Wednesday, 22 January 2014

In Search of a Battlefield - 5

Readers of the Diary will recall that one of our enduring searches is for the cairns which were raised over the bodies of those that fell at the Battle of Creag an Airgid in 1519.  The best evidence for their location, one raised over the bodies of the chief of the MacIain and his two sons, and a separate one over his followers, is on the Canmore site: "Though unable to find them, Donaldson (1930) states that cairns commemorating the battle lie somewhere in a hollow between two lines of hills on the right hand side of the road (travelling from Kilchoan to Sanna) beyond the second bridge before Craig an Airgid is reached."  'The Annals of the Parish' state that the chief's cairn is "near the old march dyke between Kilchoan and Glendrian farm." The Diary takes the word 'march' in the sense it is used in England, as a boundary between two areas.  Finally, Donald MacDiarmid, in his 'Ardnamurchan Place Names', says that the site of the cairn 'can yet be identified on a knoll close under the south-west side of Creag an Airgid', and that the followers' grave is 'at a place which can also be pointed out'.

In our searches we have made a fundamental mistake - assuming that the Sanna road followed the same route in MEM MacDonald's day as it does today.  It doesn't.

This clipping is taken from the 1872 OS 6" map, to be found on the NLS site here. 1 is the Sonachan and Portuairk road, passing to the west of Lochan na Crannaig.  2 is the Sanna road - but it branches.  3 is the route the road follows today, passing close below Creag an Airgid and proceeding to Glendrian.  4 is the route of the old Sanna road, considerably to the west of the present road.  5 is a straightened section of the Allt Criche, while 6 is an old wall, possibly the 'march dyke' referred to by MEM Donaldson.  While the OS map doesn't show any bridges, the road will have crossed the Millburn to the south of the map, so the crossing of the Allt nan Doireacheann Beaga on the map would have been the second.

There is a remaining problem: MEM Donaldson states that the burial cairns are 'in a hollow' while Donald MacDiarmid states that they are 'on a knoll'.

With all this in mind, the Diary, having apparently been searching too close to Creag an Airgid, set out once again to find the cairns.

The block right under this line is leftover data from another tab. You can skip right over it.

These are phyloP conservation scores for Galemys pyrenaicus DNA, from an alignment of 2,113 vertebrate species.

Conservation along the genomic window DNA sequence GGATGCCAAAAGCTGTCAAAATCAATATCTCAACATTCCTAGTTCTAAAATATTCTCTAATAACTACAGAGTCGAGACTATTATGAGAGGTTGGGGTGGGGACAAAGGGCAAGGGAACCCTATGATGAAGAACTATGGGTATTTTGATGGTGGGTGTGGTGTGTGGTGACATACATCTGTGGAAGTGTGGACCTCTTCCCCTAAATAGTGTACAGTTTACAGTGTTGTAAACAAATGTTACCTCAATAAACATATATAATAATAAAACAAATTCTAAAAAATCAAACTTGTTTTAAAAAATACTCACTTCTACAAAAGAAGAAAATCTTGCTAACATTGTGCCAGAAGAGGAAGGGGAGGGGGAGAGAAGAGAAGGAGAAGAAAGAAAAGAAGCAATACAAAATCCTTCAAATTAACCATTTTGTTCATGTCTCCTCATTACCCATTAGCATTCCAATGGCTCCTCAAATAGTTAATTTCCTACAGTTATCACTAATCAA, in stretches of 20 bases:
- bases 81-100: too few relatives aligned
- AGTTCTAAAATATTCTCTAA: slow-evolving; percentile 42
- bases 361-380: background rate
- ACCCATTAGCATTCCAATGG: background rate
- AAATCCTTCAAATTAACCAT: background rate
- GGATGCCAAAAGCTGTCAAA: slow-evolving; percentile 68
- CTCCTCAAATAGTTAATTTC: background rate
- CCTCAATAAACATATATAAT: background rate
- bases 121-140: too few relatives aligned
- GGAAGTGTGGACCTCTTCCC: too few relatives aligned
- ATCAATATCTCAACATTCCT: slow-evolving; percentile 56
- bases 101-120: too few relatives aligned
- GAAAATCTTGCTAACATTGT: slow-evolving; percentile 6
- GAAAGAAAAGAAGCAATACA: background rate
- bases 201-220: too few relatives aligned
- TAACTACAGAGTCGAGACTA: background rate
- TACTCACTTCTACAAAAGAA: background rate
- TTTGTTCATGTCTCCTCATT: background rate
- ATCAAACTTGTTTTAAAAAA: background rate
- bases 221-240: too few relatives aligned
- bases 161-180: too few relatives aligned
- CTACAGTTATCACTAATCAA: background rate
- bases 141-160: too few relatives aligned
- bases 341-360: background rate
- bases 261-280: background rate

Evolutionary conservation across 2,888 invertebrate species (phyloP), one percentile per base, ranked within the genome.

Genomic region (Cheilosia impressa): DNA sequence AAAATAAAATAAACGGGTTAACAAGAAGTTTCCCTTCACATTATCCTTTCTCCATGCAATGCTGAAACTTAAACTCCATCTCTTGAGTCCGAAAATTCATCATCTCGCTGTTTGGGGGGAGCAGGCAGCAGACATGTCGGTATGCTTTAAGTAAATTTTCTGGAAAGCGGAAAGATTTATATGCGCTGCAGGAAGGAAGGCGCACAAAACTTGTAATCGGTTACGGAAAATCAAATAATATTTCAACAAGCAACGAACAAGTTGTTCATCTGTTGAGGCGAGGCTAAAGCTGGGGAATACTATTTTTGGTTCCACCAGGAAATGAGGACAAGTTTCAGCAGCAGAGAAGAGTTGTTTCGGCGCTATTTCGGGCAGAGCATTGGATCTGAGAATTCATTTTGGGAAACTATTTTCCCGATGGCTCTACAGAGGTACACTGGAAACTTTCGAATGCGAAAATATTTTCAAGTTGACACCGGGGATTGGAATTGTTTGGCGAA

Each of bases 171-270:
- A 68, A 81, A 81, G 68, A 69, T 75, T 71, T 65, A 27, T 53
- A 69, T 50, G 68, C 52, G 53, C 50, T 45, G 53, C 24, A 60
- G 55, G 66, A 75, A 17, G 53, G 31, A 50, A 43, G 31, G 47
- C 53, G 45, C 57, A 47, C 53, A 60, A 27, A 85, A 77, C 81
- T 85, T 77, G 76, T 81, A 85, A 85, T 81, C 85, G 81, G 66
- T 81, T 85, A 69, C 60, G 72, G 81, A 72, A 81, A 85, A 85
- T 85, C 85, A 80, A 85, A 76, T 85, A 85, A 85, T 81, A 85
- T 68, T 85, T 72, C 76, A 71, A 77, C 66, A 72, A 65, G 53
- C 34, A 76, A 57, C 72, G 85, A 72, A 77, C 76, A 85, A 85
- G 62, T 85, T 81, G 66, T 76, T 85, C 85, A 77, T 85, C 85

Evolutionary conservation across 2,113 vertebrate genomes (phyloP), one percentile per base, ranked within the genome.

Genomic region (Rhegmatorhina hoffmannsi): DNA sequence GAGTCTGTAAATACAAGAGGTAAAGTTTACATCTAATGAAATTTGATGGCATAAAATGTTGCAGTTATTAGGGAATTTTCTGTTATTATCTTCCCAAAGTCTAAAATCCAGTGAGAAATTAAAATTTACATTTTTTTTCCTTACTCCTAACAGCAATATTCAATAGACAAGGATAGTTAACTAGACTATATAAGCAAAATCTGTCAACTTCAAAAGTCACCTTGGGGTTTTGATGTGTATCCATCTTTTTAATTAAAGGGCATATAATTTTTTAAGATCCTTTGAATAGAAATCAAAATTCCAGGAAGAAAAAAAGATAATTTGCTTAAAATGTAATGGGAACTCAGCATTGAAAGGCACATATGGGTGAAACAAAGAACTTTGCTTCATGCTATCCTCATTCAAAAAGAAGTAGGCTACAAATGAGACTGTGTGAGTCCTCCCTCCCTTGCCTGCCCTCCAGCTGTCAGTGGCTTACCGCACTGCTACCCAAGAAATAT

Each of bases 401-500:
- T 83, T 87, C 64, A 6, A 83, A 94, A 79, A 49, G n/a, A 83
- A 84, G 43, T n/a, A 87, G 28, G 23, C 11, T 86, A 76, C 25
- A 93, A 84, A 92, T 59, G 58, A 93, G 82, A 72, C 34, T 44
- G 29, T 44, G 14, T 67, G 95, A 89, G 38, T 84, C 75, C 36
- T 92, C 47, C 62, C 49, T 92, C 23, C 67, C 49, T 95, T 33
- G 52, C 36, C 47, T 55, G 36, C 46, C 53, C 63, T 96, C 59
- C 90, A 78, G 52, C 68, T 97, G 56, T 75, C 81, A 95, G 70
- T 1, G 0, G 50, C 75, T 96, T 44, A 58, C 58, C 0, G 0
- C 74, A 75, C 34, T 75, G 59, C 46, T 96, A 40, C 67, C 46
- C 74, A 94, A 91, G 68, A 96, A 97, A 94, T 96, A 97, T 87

The old wall was easily found.

Looking south along the line of the wall it can be seen that, where it reaches the low, marshy land around Lochan nan Ealachan, visible to upper right, it becomes a ditch.

Crossing the wall and moving south between it and the existing Sanna road, we found an area of bracken.... the middle of which there is a mound formed of loose rocks, a cairn in a hollow.


  1. This is fascinating. Comparing the 1872 OS 6" map to the modern OS the roads do not follow quite the route you suggest and I hope by pointing this out, the positioning of the cairns might be more accurately logged. The modern road follows the course up to the 5-arrow-head on your markings and then, diverting from the old road, curves east to rejoin the other road at the kink west of Creag an Airgid. This produces two sections of 'old road; one to the south of Creag an Airgid and the second being the continuation of the other Sanna road no longer used. It would be interesting to see of there is any evidence of these road sections still clear on the ground.

  2. The 1872 OS 6" map also shows Kilchoan and the land to the west. The clachan of Reidh-dhail, which you wrote about on 12th Sept 2010, had its access via a road which begins opposite the Kilchoan jetty, rises up and passes between the two lochans, continuing westward to the remote community. Is there any evidence of the track remaining and is this perhaps an optimum route to ascend Druim na Gearr Leacainn, access permitting?